“[Today] marks 57 years since Rosa Parks, Riding the bus on her way home from work, refused to give up her seat to a white passenger and sparked the Montgomery Bus Boycott, one of the first large-scale triumphs of the Civil Rights Movement. Before that day, Mrs. Parks was already a devoted activist and the secretary of her local NAACP branch, but on December 1, 1955, in the words of Dr. Martin Luther King, Jr., Rosa Parks was ‘tracked down by the Zeitgeist – by the spirit of the time.’ [She is pictured above at the] Highlander Center, where she’d attended a workshop on racial integration four months earlier.”

“Friday, November 30 ends Native American Heritage Month. Prepare your final celebrations with this week’s featured iTunes U page “American Indian Heritage” featuring all of Smithsonian Folkways’ videos and lesson plans honoring North America’s indigenous people.”

“As part of Native American heritage month, SnagFilms is featuring some of NAPT‘s titles on their website. Check out all 12 Native films and watch them for free.”

“This is an emotional exercise – it validates our history, it just hasn’t been told.” From NBC Latino, an interesting story about a researcher’s dedication to uncover the story of Mexicans who came to the U.S. in the early 1900’s to help expand the American railway system.

The Association for Cultural Equity/Alan Lomax Archive is currently seeking folks’ help in covering a financial shortfall that, if not met, will jeopardize current programs and staff levels. This season there are many worthy causes to support; if circumstances allow, please consider helping this invaluable organization continue its work.

“Franklin Roosevelt described decent housing as a basic human right. So why has the federal government been cutting housing assistance – especially in rural communities?” The Daily Yonder investigates.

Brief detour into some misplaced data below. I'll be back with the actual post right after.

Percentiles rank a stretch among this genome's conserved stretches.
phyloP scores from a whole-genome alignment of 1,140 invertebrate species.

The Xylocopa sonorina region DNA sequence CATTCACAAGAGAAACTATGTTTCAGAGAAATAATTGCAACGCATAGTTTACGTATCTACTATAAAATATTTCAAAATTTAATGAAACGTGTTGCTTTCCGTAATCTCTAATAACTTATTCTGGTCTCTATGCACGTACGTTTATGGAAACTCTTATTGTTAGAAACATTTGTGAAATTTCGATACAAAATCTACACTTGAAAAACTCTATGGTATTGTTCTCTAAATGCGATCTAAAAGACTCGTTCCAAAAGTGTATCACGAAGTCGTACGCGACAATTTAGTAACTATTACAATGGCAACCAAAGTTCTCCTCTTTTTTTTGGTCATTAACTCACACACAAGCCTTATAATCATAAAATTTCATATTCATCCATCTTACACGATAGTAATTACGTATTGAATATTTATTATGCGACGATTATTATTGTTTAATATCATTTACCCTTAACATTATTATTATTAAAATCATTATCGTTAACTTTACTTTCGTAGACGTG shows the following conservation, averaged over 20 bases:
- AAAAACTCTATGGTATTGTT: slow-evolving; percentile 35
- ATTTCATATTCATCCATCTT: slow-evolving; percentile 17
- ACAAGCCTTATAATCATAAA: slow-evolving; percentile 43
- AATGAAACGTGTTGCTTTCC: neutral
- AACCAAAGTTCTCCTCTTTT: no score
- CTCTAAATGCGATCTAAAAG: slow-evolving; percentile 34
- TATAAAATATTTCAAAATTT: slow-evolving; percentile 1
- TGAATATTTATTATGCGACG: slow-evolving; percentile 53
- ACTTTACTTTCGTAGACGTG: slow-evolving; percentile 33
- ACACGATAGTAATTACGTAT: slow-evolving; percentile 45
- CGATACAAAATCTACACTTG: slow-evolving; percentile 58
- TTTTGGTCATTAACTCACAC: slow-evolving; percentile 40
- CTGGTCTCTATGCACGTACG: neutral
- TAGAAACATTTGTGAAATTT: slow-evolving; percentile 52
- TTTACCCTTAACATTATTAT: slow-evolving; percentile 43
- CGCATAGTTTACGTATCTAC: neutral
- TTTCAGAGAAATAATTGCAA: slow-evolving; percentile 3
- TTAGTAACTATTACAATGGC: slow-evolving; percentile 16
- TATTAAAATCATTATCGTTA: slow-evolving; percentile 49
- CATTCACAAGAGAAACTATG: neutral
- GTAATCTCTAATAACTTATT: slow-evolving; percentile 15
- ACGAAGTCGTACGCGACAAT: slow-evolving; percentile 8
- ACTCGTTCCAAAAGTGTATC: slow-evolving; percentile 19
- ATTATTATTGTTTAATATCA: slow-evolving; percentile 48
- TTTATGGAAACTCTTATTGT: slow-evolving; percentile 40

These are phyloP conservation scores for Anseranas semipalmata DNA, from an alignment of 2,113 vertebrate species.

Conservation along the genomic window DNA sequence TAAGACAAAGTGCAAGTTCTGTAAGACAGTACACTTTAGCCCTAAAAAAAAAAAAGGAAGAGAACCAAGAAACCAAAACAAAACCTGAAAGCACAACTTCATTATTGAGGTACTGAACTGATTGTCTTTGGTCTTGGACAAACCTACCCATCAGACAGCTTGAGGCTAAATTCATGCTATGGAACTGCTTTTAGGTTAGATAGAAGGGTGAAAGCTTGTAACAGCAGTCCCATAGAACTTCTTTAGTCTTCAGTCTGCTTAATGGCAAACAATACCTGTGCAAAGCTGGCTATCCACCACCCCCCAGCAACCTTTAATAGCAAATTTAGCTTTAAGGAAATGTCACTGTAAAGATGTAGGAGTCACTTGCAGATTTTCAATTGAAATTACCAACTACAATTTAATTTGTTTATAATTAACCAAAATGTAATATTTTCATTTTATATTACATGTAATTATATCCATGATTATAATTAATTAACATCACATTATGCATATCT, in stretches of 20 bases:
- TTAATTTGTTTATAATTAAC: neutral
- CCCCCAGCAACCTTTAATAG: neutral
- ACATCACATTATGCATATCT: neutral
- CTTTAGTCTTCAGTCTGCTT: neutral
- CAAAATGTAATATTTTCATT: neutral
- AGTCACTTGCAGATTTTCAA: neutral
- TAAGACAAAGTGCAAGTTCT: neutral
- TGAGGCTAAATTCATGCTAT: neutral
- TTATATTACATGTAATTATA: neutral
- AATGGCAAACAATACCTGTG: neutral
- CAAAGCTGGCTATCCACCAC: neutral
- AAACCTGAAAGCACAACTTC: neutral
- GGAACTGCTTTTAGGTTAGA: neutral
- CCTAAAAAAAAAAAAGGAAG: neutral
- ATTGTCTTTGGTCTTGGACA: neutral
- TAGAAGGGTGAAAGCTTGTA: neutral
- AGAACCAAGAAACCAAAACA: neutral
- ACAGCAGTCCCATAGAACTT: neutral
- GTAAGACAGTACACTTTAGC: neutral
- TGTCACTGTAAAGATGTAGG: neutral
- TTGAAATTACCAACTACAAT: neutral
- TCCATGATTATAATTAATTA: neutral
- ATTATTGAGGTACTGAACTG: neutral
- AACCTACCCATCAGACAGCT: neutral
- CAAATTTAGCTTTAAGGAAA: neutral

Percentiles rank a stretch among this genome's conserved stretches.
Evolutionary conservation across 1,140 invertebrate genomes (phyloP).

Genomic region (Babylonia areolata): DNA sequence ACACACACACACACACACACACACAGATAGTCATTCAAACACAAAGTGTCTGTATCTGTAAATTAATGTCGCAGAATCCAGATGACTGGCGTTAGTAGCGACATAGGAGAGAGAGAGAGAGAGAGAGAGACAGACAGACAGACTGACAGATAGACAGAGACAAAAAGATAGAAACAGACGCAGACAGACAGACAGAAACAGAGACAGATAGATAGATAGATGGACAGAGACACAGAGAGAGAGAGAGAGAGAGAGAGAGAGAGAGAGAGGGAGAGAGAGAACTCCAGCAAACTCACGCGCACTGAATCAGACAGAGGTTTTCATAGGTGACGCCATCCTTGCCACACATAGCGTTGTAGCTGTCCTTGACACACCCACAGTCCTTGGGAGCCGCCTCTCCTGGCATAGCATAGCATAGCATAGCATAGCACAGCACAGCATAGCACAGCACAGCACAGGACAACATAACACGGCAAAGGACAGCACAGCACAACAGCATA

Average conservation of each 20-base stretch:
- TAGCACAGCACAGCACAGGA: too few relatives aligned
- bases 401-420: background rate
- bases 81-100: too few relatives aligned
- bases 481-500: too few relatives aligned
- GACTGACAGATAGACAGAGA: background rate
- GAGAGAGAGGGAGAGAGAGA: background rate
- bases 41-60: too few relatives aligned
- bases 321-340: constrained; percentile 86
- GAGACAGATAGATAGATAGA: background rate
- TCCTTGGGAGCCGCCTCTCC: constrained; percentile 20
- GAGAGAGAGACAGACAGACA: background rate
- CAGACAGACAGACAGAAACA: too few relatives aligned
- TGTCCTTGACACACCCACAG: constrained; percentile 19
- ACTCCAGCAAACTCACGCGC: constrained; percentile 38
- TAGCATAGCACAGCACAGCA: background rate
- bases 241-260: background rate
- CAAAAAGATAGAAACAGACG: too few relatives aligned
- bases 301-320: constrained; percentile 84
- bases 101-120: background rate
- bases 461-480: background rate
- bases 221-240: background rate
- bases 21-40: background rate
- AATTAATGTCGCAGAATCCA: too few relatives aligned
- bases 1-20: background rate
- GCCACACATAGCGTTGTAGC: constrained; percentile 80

“Are you the next Woody Guthrie? Let us hear it. Let the whole country hear it. Be a part of the “This Land Is Your Land Project,” by way of American Masters | PBS.”

“We used to be asking the question, ‘How can this land serve us?’ Now we have turned the question around and are asking, ‘How can we serve this land?'” Excellent Places/Design Observer article and slideshow on Terry Evans and her retrospective exhibit at The Nelson-Atkins Museum of Art.”

From NPR’s “All Things Considered”: “Growing up blond and blue-eyed in Southern California, Joe Mozingo thought his name was Italian. But the family history on this father’s side had always been a bit of a mystery. Onthe journey to discover the truth about the Mozingo name, Joe travels from the libraries of Los Angeles to the courhouses and plantations of Virginia and finally to Angola.”

Via The Hayloft Gang documentary: “The original, iconic documentary on the Dust Bowl, made while it happened.”

Some rural-urban humor from Dolly Parton and Stephen Colbert, courtesy of The Hillville Magazine: Exploring the urban Appalachian connection:

Stephen: You’re one of 12 kids, right?
Dolly: That’s right. There’s six girls and six boys.
Stephen. I’m one of 11 kids. Eight boys, three girls.
Dolly: Wow. You’re probably Catholic, right?
Stephen: I’m guessing you’re not.
Dolly: We were just horny hillbillies. You probably were too, right?

And now, we’ll sign off with my favorite Dolly song. Happy December, y’all.